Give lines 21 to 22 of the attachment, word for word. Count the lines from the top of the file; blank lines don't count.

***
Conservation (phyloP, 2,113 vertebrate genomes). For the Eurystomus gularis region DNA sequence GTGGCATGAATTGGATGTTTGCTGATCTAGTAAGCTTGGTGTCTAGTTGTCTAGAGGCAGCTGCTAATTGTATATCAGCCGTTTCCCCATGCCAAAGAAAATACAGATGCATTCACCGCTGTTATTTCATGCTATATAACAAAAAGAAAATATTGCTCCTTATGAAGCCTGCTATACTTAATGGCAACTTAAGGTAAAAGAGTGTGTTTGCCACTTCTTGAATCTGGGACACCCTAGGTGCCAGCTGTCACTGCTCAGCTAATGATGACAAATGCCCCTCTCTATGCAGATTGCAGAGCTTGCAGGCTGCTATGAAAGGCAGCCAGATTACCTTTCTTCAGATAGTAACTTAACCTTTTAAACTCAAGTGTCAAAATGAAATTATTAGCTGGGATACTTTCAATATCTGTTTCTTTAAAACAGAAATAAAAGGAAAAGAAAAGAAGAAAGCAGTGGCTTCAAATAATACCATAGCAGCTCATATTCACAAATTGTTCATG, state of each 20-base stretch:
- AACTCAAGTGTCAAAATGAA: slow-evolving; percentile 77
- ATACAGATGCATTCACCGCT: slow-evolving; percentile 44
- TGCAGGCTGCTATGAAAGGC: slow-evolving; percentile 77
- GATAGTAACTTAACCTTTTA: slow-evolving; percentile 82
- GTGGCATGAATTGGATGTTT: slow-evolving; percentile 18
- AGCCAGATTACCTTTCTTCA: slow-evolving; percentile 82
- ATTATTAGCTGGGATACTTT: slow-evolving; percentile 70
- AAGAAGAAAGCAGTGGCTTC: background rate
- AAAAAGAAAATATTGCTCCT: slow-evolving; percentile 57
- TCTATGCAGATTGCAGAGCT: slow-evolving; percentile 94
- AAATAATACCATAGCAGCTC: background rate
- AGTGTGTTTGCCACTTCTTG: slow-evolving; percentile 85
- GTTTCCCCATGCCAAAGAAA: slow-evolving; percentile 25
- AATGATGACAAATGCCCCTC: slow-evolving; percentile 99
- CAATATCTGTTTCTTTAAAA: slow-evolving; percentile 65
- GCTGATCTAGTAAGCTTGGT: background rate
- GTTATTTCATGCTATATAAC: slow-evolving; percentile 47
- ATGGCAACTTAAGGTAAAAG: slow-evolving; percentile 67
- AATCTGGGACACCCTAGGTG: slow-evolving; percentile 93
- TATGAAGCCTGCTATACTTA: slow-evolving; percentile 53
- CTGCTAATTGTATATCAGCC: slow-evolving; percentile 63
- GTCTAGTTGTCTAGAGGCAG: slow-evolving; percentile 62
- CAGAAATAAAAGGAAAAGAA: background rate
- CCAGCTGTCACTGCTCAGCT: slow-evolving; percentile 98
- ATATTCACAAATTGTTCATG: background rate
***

- TATGAAGCCTGCTATACTTA: slow-evolving; percentile 53
- CTGCTAATTGTATATCAGCC: slow-evolving; percentile 63